Is a Drooping Eyelid Impairing Your Vision?

How often do you think about your eyelids? Do you even notice when you blink? These little folds of skin perform a big role in your eye health and vision. The average adult blinks about 15-20 times per minute, which equals up to 19,200 times per day. 

Every time you blink, your eyelids clear away debris, deliver nutrients, provide lubrication, and bring oxygen to your cornea. So what happens when something interferes with your ability to blink?

If you have ptosis — drooping upper eyelids — you know the answer. You have trouble keeping your eyes open, difficulty blinking, excessive tearing, eye fatigue, and you may even have impaired vision.

Robert A. Guida, MD, our double-board-certified plastic surgeon, corrects ptosis in patients throughout Staten Island, Carnegie Hill, and New York, New York, with an eyelid lift, or blepharoplasty. If you’re suffering from drooping eyelids, the problem may be more than merely cosmetic. Here’s what you need to know.

Problems caused by drooping eyelids

Most people think of eyelid surgery as a purely cosmetic procedure, but ptosis can cause some physical problems as well, including:

For most people, sagging eyelids is simply a matter of aging and the inevitable loss of skin elasticity. It’s also common for the muscle responsible for lifting your lids — the levator palpebrae superioris — to stretch out and weaken over time, making it hard to open your eyes fully. In addition, as you get older, you may build up excess fat under your skin, including in your eyelids, which contributes to the droop.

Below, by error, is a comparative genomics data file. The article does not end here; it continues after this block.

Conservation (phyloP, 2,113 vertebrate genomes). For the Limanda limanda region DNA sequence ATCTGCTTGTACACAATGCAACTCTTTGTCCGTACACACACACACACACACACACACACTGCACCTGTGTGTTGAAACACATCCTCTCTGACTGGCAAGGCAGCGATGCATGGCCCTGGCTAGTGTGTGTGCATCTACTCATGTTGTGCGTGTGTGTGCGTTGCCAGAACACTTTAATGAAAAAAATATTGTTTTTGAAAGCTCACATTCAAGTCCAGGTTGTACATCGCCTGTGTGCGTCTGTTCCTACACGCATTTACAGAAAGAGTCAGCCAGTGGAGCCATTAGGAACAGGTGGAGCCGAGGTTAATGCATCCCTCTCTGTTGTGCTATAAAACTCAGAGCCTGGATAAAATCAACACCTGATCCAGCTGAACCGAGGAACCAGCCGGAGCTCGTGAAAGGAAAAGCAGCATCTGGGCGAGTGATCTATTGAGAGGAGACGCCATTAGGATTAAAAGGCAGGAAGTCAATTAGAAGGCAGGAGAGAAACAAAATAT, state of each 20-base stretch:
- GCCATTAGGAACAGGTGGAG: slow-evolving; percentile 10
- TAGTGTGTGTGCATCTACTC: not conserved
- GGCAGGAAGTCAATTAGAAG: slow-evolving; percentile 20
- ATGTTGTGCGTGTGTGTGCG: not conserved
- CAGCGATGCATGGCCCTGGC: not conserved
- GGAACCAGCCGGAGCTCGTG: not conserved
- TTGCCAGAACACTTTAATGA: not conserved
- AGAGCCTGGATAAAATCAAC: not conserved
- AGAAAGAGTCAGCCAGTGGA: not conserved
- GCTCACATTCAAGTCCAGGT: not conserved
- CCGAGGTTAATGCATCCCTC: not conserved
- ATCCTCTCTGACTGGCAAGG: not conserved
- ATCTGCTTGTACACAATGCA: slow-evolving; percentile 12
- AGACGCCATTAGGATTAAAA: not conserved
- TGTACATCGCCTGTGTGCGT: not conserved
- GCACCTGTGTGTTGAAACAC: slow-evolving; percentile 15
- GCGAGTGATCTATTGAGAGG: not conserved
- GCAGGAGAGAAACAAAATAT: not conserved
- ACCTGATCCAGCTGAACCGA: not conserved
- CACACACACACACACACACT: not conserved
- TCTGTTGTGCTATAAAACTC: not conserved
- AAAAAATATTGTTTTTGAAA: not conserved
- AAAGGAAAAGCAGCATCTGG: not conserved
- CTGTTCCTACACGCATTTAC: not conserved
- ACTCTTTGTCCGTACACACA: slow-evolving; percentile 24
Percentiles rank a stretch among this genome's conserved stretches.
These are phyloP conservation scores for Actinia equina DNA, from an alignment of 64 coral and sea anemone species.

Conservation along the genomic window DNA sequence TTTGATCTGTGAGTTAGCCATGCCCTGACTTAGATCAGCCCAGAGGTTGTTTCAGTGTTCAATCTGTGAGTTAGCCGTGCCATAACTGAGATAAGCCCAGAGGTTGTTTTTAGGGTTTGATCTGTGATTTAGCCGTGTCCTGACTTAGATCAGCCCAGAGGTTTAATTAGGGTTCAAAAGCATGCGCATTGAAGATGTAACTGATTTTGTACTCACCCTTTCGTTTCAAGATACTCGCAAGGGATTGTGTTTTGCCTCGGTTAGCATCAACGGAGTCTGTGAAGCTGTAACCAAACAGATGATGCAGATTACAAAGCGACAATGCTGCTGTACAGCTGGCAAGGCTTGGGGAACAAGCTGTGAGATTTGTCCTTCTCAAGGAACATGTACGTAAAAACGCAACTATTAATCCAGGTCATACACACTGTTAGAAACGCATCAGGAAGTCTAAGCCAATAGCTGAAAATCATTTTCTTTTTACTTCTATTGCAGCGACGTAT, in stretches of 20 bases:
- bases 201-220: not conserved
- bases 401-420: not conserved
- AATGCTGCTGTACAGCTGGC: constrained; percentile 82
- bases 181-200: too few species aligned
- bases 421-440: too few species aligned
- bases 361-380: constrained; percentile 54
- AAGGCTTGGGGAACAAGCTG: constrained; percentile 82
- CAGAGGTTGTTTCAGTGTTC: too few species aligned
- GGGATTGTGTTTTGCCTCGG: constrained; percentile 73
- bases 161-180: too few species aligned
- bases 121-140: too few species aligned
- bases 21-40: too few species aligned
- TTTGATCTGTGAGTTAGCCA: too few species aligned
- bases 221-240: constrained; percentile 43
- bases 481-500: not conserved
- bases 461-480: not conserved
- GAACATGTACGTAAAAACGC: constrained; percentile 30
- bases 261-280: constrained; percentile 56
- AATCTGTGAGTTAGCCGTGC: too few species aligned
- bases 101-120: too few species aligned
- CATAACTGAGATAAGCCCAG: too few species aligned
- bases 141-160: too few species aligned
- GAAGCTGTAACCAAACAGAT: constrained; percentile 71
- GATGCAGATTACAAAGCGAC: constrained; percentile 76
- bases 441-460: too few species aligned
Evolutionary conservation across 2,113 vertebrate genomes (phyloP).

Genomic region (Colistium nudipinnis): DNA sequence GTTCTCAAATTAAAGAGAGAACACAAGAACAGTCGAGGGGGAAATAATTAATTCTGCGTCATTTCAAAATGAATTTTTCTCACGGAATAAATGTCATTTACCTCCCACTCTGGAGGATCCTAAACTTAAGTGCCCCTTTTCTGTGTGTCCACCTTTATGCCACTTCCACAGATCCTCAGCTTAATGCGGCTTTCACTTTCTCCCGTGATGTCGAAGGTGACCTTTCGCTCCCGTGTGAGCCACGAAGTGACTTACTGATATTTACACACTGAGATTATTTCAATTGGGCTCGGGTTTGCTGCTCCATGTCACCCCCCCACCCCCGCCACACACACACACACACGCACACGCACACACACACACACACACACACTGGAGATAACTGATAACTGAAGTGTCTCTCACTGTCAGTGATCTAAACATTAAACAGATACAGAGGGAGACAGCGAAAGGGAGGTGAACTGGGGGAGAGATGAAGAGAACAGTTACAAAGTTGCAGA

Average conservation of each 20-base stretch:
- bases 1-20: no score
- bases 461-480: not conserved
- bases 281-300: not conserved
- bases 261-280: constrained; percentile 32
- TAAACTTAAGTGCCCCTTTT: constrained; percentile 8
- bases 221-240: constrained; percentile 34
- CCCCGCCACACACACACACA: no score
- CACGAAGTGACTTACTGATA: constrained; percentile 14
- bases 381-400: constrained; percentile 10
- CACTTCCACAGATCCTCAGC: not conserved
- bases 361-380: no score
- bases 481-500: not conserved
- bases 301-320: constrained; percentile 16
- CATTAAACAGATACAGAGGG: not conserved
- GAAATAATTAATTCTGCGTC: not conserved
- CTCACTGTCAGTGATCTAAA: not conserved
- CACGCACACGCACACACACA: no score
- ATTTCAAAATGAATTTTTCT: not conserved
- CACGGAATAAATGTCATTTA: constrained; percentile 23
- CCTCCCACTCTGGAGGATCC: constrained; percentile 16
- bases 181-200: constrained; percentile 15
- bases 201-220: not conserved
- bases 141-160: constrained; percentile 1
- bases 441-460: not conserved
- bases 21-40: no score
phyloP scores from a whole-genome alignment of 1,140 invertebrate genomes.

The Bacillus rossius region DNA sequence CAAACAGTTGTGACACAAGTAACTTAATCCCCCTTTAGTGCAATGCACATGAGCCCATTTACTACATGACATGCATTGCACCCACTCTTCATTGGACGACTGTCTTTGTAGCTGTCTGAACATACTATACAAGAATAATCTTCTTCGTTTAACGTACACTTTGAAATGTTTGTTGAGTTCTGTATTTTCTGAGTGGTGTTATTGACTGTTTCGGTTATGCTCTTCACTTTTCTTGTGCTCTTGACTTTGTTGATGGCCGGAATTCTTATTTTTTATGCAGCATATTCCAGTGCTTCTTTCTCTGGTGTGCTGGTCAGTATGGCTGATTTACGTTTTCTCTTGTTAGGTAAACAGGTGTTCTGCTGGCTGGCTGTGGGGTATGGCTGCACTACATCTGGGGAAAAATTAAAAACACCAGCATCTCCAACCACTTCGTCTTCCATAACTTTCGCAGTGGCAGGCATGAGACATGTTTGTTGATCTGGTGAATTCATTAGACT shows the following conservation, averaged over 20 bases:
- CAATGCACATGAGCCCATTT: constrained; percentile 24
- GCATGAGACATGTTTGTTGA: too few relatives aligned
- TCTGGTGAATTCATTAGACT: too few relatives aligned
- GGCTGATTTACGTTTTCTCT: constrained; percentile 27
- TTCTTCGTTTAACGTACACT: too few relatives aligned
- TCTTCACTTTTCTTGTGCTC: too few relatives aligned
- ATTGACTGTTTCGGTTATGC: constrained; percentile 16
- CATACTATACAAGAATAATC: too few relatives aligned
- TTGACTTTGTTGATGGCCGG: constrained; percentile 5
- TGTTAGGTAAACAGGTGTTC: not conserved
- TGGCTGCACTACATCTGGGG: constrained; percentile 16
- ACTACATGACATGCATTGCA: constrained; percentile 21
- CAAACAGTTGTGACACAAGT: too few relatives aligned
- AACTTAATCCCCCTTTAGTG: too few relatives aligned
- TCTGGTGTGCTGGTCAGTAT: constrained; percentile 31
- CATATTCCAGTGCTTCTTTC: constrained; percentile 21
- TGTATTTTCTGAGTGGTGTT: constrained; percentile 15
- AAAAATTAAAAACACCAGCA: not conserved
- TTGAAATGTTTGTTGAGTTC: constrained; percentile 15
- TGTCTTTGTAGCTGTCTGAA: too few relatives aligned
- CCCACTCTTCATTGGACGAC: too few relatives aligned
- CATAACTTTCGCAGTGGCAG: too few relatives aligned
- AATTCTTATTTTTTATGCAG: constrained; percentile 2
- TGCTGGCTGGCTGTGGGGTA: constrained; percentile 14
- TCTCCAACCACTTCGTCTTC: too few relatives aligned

But age isn’t the only culprit. If you damage the nerves in your eye, or have a muscular disorder, diabetes, stroke, or brain tumor, it can also affect your eyelids. 

Fortunately, Dr. Guida can do something about it.

How eyelid surgery can improve your looks and your vision

Whether your drooping eyelids are causing a medical problem, a confidence problem, or both, blepharoplasty can restore your younger, more alert appearance and improve your eyesight as well. 

To perform the procedure, Dr. Guida makes a small incision in the crease of your eyelid and removes excess skin and fat, which not only eliminates the extra tissue that droops in front of your eyes, it also lightens the load for your levator muscle, so it has less weight to bear every time you blink or hold your eyes open.

If you also have chronic puffiness and bags under your eyes, Dr. Guida can perform a lower eyelid lift to remove fatty deposits and give your eyes a brighter, more refreshed appearance.

Both procedures are simple, scars are hidden, and recovery is quick. You may notice some minor swelling and discoloration for a few days, but it fades away soon. Don’t engage in strenuous activities for the first week after your eyelid lift, and don’t smoke. Do wear sunglasses when you go out, get plenty of rest, and call us if you have any concerns.

To find out if you’re a good candidate for eyelid surgery, schedule a consultation with Dr. Guida — call us at either of our two locations in Staten Island or in New York City, or book online today. 

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